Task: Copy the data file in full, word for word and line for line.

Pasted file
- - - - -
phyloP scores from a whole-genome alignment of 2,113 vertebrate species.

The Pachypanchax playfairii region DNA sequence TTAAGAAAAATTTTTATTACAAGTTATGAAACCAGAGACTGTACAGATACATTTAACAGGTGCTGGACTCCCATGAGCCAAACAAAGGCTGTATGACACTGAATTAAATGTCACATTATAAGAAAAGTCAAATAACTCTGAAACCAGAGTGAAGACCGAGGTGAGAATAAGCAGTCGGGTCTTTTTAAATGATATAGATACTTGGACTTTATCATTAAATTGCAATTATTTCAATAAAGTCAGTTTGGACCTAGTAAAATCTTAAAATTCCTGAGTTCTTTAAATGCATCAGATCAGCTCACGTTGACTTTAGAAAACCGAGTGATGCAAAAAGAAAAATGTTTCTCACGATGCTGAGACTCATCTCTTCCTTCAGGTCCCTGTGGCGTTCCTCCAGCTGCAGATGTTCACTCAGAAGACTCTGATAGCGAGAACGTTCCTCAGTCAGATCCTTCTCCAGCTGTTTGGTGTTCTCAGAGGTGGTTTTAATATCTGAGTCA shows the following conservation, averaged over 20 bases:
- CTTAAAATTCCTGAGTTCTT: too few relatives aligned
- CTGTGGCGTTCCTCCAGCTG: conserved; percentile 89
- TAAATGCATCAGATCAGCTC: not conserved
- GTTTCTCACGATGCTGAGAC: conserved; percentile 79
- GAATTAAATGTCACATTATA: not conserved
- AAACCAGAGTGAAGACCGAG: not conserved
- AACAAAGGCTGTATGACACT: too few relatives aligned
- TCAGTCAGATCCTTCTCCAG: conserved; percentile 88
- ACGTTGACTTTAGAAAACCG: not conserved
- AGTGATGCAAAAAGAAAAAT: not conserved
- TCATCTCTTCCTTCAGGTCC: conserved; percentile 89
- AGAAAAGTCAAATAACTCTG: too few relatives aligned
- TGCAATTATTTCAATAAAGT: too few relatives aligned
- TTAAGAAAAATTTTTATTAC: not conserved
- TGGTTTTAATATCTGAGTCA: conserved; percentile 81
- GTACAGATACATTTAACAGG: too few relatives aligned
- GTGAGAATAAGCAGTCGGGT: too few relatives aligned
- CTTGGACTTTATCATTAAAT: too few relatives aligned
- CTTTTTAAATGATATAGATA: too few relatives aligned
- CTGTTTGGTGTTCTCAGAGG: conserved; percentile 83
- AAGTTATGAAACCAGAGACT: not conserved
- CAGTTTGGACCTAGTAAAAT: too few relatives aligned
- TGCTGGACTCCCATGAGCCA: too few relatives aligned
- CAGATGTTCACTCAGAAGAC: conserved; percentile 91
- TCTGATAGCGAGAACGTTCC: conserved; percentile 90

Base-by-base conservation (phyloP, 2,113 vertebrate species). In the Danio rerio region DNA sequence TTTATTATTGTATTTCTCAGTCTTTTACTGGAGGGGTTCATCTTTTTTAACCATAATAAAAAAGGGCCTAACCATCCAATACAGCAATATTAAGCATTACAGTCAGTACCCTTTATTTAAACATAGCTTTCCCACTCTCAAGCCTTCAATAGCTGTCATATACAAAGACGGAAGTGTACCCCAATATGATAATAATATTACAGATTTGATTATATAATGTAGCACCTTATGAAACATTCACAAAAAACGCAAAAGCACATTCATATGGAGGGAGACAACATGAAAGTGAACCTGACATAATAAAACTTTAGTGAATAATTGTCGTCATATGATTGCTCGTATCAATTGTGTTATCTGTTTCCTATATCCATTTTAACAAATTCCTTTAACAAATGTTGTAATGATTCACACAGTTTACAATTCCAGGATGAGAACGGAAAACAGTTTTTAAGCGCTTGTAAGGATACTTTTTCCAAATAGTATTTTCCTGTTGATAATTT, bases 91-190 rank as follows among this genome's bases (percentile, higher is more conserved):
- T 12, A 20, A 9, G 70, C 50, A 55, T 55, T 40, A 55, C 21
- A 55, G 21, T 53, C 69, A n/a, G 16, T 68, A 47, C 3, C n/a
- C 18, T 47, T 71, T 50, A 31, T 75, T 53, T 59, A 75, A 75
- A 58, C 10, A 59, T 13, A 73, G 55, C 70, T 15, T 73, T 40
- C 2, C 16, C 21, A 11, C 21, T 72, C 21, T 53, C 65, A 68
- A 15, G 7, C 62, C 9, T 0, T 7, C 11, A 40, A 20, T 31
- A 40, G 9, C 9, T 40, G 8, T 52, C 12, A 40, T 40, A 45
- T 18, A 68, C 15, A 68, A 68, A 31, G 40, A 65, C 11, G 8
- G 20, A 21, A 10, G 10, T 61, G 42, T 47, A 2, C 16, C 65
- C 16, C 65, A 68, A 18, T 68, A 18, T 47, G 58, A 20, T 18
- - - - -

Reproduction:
phyloP scores from a whole-genome alignment of 2,113 vertebrate species.

The Pachypanchax playfairii region DNA sequence TTAAGAAAAATTTTTATTACAAGTTATGAAACCAGAGACTGTACAGATACATTTAACAGGTGCTGGACTCCCATGAGCCAAACAAAGGCTGTATGACACTGAATTAAATGTCACATTATAAGAAAAGTCAAATAACTCTGAAACCAGAGTGAAGACCGAGGTGAGAATAAGCAGTCGGGTCTTTTTAAATGATATAGATACTTGGACTTTATCATTAAATTGCAATTATTTCAATAAAGTCAGTTTGGACCTAGTAAAATCTTAAAATTCCTGAGTTCTTTAAATGCATCAGATCAGCTCACGTTGACTTTAGAAAACCGAGTGATGCAAAAAGAAAAATGTTTCTCACGATGCTGAGACTCATCTCTTCCTTCAGGTCCCTGTGGCGTTCCTCCAGCTGCAGATGTTCACTCAGAAGACTCTGATAGCGAGAACGTTCCTCAGTCAGATCCTTCTCCAGCTGTTTGGTGTTCTCAGAGGTGGTTTTAATATCTGAGTCA shows the following conservation, averaged over 20 bases:
- CTTAAAATTCCTGAGTTCTT: too few relatives aligned
- CTGTGGCGTTCCTCCAGCTG: conserved; percentile 89
- TAAATGCATCAGATCAGCTC: not conserved
- GTTTCTCACGATGCTGAGAC: conserved; percentile 79
- GAATTAAATGTCACATTATA: not conserved
- AAACCAGAGTGAAGACCGAG: not conserved
- AACAAAGGCTGTATGACACT: too few relatives aligned
- TCAGTCAGATCCTTCTCCAG: conserved; percentile 88
- ACGTTGACTTTAGAAAACCG: not conserved
- AGTGATGCAAAAAGAAAAAT: not conserved
- TCATCTCTTCCTTCAGGTCC: conserved; percentile 89
- AGAAAAGTCAAATAACTCTG: too few relatives aligned
- TGCAATTATTTCAATAAAGT: too few relatives aligned
- TTAAGAAAAATTTTTATTAC: not conserved
- TGGTTTTAATATCTGAGTCA: conserved; percentile 81
- GTACAGATACATTTAACAGG: too few relatives aligned
- GTGAGAATAAGCAGTCGGGT: too few relatives aligned
- CTTGGACTTTATCATTAAAT: too few relatives aligned
- CTTTTTAAATGATATAGATA: too few relatives aligned
- CTGTTTGGTGTTCTCAGAGG: conserved; percentile 83
- AAGTTATGAAACCAGAGACT: not conserved
- CAGTTTGGACCTAGTAAAAT: too few relatives aligned
- TGCTGGACTCCCATGAGCCA: too few relatives aligned
- CAGATGTTCACTCAGAAGAC: conserved; percentile 91
- TCTGATAGCGAGAACGTTCC: conserved; percentile 90

Base-by-base conservation (phyloP, 2,113 vertebrate species). In the Danio rerio region DNA sequence TTTATTATTGTATTTCTCAGTCTTTTACTGGAGGGGTTCATCTTTTTTAACCATAATAAAAAAGGGCCTAACCATCCAATACAGCAATATTAAGCATTACAGTCAGTACCCTTTATTTAAACATAGCTTTCCCACTCTCAAGCCTTCAATAGCTGTCATATACAAAGACGGAAGTGTACCCCAATATGATAATAATATTACAGATTTGATTATATAATGTAGCACCTTATGAAACATTCACAAAAAACGCAAAAGCACATTCATATGGAGGGAGACAACATGAAAGTGAACCTGACATAATAAAACTTTAGTGAATAATTGTCGTCATATGATTGCTCGTATCAATTGTGTTATCTGTTTCCTATATCCATTTTAACAAATTCCTTTAACAAATGTTGTAATGATTCACACAGTTTACAATTCCAGGATGAGAACGGAAAACAGTTTTTAAGCGCTTGTAAGGATACTTTTTCCAAATAGTATTTTCCTGTTGATAATTT, bases 91-190 rank as follows among this genome's bases (percentile, higher is more conserved):
- T 12, A 20, A 9, G 70, C 50, A 55, T 55, T 40, A 55, C 21
- A 55, G 21, T 53, C 69, A n/a, G 16, T 68, A 47, C 3, C n/a
- C 18, T 47, T 71, T 50, A 31, T 75, T 53, T 59, A 75, A 75
- A 58, C 10, A 59, T 13, A 73, G 55, C 70, T 15, T 73, T 40
- C 2, C 16, C 21, A 11, C 21, T 72, C 21, T 53, C 65, A 68
- A 15, G 7, C 62, C 9, T 0, T 7, C 11, A 40, A 20, T 31
- A 40, G 9, C 9, T 40, G 8, T 52, C 12, A 40, T 40, A 45
- T 18, A 68, C 15, A 68, A 68, A 31, G 40, A 65, C 11, G 8
- G 20, A 21, A 10, G 10, T 61, G 42, T 47, A 2, C 16, C 65
- C 16, C 65, A 68, A 18, T 68, A 18, T 47, G 58, A 20, T 18